When Maria Ruiz learned a student’s mother had been laid off and food was running low in the household, she knew one thing might cheer him up — hot Takis.
So Ruiz, a site coordinator for Communities In Schools in Elko, stopped at a gas station for the spicy snack and scrawled a handwritten note: “Hey, buddy. I’m here for you. I’m thinking about you. I think you’re wonderful and this is going to go by fast.”
She left the snack, note and a box of other food at his front door. As she turned and walked away, she caught a glimpse of the eighth-grader waving from a window.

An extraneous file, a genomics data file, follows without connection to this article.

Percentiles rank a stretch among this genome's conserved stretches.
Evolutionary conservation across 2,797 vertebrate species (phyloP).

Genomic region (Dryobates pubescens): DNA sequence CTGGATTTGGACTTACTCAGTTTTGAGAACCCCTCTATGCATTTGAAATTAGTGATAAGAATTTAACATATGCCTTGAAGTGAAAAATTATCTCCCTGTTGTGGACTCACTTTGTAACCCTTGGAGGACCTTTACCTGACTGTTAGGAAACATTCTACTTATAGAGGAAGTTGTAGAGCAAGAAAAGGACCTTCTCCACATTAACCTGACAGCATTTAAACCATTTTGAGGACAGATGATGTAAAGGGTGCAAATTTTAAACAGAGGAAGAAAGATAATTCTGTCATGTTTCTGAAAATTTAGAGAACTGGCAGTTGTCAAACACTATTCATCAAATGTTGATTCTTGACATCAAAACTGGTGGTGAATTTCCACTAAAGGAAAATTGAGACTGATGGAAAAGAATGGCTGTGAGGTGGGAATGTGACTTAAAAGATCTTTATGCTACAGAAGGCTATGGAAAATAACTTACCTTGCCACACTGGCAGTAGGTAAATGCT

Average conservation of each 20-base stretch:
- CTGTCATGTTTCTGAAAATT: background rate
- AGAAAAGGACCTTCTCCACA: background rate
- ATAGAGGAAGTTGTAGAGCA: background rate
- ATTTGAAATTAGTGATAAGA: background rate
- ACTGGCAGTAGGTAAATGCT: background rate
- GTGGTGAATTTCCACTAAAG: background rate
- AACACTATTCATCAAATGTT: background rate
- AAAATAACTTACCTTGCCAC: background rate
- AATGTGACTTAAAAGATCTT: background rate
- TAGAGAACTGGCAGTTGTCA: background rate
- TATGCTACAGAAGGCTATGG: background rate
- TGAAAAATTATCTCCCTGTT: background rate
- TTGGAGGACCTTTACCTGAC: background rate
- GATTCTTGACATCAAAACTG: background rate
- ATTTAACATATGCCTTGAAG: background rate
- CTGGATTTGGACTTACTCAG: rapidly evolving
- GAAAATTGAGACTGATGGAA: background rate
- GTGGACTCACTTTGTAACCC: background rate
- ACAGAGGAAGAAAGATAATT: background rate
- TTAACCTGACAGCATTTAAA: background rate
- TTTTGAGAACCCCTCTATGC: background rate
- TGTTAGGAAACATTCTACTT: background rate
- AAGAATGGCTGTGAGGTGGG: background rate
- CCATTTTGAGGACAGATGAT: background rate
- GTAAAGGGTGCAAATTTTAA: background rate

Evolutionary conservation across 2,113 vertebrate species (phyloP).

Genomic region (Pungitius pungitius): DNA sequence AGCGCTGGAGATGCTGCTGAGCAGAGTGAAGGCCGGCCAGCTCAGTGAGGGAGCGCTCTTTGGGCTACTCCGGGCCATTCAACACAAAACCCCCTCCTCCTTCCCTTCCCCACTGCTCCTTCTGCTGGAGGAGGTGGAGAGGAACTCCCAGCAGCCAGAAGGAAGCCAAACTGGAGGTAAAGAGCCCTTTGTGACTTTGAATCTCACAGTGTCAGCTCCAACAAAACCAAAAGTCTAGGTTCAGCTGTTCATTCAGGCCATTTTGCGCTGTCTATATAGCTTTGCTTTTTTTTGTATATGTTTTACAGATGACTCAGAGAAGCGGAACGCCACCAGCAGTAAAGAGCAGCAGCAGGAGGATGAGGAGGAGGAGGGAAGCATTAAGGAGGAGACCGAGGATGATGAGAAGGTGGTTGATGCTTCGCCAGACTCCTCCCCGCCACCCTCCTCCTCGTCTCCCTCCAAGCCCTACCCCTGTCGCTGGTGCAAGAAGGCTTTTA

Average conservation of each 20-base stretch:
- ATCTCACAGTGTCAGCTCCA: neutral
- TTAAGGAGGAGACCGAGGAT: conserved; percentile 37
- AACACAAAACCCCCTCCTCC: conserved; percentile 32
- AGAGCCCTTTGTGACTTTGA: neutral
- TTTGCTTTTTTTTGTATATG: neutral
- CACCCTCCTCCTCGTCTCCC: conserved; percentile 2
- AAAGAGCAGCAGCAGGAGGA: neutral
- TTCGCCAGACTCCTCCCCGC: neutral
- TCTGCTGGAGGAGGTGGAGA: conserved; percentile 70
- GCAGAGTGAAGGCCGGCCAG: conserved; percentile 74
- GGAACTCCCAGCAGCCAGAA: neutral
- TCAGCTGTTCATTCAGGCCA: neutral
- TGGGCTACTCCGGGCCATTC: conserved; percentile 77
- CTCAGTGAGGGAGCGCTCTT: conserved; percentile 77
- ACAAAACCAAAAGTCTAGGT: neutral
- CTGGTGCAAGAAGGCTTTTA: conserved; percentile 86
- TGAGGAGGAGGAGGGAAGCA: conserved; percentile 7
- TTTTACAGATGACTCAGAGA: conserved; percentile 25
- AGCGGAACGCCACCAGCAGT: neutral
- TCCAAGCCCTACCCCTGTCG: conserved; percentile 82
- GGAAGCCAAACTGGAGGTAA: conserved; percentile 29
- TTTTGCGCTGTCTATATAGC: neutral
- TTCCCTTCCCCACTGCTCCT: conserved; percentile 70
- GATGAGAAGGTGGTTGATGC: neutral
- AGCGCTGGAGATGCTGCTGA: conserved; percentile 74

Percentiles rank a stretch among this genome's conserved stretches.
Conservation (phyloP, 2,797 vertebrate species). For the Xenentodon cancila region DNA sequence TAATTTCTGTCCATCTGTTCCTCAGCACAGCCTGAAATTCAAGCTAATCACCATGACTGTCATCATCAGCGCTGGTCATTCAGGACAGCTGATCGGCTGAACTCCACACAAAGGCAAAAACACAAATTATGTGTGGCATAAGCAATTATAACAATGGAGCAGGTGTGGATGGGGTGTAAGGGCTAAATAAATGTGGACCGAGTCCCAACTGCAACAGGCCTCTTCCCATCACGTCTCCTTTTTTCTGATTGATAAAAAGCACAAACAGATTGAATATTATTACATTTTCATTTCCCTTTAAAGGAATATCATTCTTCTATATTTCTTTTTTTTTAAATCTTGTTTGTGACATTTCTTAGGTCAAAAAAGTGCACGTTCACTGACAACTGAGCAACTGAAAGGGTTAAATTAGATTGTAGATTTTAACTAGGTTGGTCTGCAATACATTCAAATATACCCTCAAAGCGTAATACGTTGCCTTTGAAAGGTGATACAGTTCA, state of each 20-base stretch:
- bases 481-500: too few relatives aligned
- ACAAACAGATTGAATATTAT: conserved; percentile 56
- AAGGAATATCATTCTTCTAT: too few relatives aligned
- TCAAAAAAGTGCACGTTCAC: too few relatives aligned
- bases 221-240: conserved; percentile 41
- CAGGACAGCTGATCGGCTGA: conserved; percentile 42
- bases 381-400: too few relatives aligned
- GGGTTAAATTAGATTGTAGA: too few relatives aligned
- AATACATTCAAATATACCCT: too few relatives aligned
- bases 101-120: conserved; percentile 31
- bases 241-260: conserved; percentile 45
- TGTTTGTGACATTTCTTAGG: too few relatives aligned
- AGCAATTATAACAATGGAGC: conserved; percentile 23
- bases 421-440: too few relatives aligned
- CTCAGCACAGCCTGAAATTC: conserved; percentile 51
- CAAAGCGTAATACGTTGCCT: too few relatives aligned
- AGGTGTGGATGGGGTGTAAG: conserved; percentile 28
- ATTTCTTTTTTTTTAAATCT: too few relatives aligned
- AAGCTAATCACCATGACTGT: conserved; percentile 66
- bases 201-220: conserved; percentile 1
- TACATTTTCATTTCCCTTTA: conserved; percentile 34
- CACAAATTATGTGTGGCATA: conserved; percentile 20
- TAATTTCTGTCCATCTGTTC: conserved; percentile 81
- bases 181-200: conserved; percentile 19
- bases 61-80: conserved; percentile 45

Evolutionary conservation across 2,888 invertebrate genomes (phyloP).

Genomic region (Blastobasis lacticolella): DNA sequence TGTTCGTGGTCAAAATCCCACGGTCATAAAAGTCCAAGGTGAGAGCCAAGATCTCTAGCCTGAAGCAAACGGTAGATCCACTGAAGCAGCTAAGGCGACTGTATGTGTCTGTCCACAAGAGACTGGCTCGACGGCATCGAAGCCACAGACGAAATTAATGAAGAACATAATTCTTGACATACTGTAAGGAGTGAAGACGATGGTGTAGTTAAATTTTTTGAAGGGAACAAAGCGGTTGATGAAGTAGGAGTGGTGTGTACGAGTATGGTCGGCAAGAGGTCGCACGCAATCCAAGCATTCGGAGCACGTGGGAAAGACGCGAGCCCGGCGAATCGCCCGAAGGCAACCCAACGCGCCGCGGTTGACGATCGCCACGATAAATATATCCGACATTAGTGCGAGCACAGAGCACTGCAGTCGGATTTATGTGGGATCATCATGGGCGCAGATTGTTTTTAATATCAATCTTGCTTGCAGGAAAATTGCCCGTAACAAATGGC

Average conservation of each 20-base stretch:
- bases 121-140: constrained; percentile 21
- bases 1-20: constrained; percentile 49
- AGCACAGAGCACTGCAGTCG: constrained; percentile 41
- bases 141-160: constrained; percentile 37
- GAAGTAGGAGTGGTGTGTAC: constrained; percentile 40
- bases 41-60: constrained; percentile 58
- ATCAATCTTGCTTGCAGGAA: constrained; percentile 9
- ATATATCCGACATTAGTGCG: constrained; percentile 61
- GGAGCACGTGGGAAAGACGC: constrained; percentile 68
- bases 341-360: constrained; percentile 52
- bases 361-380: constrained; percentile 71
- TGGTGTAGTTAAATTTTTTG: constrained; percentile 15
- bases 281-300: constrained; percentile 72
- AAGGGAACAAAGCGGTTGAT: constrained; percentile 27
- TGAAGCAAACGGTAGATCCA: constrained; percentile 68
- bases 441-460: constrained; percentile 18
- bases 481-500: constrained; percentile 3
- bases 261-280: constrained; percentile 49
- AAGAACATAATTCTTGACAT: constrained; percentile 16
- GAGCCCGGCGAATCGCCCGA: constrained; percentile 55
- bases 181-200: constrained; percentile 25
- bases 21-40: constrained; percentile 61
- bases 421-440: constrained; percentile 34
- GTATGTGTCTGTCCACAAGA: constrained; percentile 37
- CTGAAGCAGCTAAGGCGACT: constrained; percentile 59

This is what it means right now to be a staff member with Communities In Schools, a nonprofit in 25 states and Washington, D.C., that works with vulnerable students. School-based staff members, like Ruiz, traditionally bring outside resources into schools to help students, but the coronavirus closures have changed the paradigm. Now, the nonprofit is tasked with bringing those same resources — and sometimes even more support — to students at their homes.